All 300 desired participants were participated successfully which made response rate of 100%. Almost of half, 153 (51%) of them were females. The largest proportion of the participants were in the age group of 35-44 years and the largest proportion of Ethnic group; 34.7% were belongs to Oromo of the respondents were Oromo (Table 1). About 34.7% of the respondent’s education level was 7-12 grades (Figure 1).

neurological-disorders-seto-semero

Figure 1:Beliefs of Seto Semero residents regarding causes of epilepsy.

Variables Category  Frequency  %
Age   18-24 60 20
25-34 78 26
35-44 92 30.7
= 45 70 23.3
Ethnicity       Oromo 104 34.7
Amhara 51 17
Tigre 17 5.4
Kaffa 55 18.3
Dawuro 43 14.3
Yem 24 8
Others 6 2
Religion   Muslim 58 19.3
Orthodox 102 34
Protestant 108 36
Catholic 32 10.7
Occupational status       Farmer 13 4.3
Merchants 48 16
Laborer 39 13
Student 50 16.7
Government employee 76 25.3
House wife 38 12.7
Others 36 12
Educational status     Illiterate 38 12.7
Read and write 28 9.3
Grade 1-6 51 17
Grade 7-12 104 34.7
Above 12 79 26.3
Marital status   Married 166 55.3
Single 90 30
Divorced 19 6.3
Widowed 25 8.3
Monthly Income     <500 29 9.7
500-1000 48 16
1001-1499 34 11.3
1500-1999 69 23
2000-2499 40 13.3
>2500 80 26.3
Total   300 100

Table 1: Socio-demographic characteristics of Seto Semero Kebele residents.

According to the study there were wrong beliefs reported by the community as a cause of epilepsy; 115 (38.7%) believe epilepsy is from evil spirit, 92 (30.7%) thought epilepsy is due to hereditary and 42 (16%) attributed cause of epilepsy to curse from God. On the other hand, 82 (27.3%) of them believe it is from trauma to head and 63 (21%) of them believe caused by stress.

This study revealed that, 201 (67%) of respondents believe that epileptics can lead normal life, 159 (53%) believe epileptics are intelligent as other healthy person, 124 (41.3%) believe epileptic shouldn’t play with other, 209 (69.7%) of them believe seizures are treatable, 185 (61.7%) of them believe epileptics have lower physical ability, 101 (33.7%) of them feel ashamed because their family has epilepsy, 231 (77%) of them believe starting treatment help the patient to improve from illness and 221 (73.7%) reported that illness may continue for life time (Table 2). When all dimensions are merged, 175 (58.3%) of the community had positive believe, whereas 125 (41.7%) of them had negative believe which may influence their practice and their support for epileptics.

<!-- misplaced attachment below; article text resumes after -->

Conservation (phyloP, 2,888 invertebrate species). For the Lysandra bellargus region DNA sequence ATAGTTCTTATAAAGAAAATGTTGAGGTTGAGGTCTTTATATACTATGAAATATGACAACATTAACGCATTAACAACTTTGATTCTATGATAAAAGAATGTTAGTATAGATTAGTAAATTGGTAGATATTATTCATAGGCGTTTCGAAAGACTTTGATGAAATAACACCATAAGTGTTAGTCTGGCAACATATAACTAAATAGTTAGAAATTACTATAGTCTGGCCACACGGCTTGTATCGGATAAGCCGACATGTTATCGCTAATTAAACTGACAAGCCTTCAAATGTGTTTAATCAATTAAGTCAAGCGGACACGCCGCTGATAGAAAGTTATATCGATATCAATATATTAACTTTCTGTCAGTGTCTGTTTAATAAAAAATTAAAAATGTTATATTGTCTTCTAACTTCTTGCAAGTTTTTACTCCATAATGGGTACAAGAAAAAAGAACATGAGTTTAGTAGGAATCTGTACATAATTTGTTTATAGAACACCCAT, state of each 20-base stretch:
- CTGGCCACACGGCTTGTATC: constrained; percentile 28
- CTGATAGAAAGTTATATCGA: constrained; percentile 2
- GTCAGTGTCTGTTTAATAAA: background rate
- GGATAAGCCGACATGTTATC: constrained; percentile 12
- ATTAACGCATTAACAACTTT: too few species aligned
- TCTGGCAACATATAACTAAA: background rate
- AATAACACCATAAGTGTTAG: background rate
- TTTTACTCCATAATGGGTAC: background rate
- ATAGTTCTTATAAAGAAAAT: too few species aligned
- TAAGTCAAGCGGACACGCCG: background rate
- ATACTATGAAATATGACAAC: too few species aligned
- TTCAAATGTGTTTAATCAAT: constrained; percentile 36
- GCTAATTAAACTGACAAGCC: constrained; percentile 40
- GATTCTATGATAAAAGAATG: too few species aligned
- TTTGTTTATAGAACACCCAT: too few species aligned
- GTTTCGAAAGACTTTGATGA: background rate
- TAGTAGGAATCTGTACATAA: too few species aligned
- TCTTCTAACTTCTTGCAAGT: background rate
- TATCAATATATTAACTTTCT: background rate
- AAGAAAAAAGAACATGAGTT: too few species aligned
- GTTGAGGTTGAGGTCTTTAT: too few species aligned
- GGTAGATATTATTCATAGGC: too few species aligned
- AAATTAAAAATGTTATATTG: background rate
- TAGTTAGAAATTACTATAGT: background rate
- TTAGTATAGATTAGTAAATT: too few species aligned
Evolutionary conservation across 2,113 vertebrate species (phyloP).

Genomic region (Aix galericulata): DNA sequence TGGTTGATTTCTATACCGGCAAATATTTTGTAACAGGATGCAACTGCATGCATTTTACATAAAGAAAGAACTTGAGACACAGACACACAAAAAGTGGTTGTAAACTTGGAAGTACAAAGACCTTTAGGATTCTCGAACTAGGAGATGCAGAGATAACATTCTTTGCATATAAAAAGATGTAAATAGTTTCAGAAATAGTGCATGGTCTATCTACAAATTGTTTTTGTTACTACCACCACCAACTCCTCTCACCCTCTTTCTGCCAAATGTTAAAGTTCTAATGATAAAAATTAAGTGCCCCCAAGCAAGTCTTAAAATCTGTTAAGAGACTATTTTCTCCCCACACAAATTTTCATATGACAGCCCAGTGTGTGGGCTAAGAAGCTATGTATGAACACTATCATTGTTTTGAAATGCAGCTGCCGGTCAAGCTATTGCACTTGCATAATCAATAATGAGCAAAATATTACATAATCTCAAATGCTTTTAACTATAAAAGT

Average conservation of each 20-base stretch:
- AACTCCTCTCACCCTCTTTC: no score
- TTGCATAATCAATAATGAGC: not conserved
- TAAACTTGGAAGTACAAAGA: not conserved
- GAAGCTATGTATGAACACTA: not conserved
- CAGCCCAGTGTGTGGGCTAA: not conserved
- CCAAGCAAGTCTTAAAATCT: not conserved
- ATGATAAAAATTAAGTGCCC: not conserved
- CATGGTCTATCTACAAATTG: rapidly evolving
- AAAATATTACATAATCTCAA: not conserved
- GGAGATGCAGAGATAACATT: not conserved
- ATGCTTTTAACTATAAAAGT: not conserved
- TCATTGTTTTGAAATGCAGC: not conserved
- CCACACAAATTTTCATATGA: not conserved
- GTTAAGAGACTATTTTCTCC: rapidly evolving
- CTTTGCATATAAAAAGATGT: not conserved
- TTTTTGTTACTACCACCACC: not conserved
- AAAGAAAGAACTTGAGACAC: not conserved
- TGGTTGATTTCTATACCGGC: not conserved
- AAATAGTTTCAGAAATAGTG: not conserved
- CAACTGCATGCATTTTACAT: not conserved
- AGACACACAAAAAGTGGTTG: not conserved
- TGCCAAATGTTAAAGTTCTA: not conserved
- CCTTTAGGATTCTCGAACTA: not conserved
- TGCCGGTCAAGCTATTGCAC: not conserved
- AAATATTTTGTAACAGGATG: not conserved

Beliefs on epilepsy and PLWE Yes No
Frequency Percent Frequency Percent
 The patient leads normal life 201 67 99 33
The patient is as intelligent as other person 159 53 141 47
The patient shouldn’t play with another person 124 41.3 176 58.7
 Seizures are treatable 209 69.7 91 30.3
The illness may continue for the patient’s life time 198 66 102 34
The patient has lower physical abilities than non-epileptics 185 61.7 115 38.3
 Feeling ashamed because family has epilepsy 101 33.7 199 66.3
Starting treatment can help the patient to improve from illness 231 77 69 23
Discontinuation of medication can lead to recurrence of illness 221 73.7 79 26.3

Table 2: Beliefs of Seto Semero residents on epilepsy and people living with epilepsy.

Practices of respondents

Regarding place where to take epileptics first, 164 (54.7%) answered health institution, (51%) traditional healers and 27% reported that they took to religious institution. Types of first aids to be provided for epileptics were assessed. Accordingly, opening jaw and taking out the tongue is reported by 85 (28.3%), trying to stop abnormal body movement 74 (24.7%), artificial respiration by 21 (7%) peoples and firing match near to the nostril of epileptics was agreed by 197 (65.7%) which are unsafe practice. On the other hand, tilting to the side and waiting for end of convulsion and removing sharp object from the patient is reported by 92 (30.7%) 130 (43.3%) of respondents respectively which are recommended practice (Table 3). Over all practice indicated that 191 (63.4%) of the residents had safe practice, whereas 109 (36.3%) of them had unsafe practice.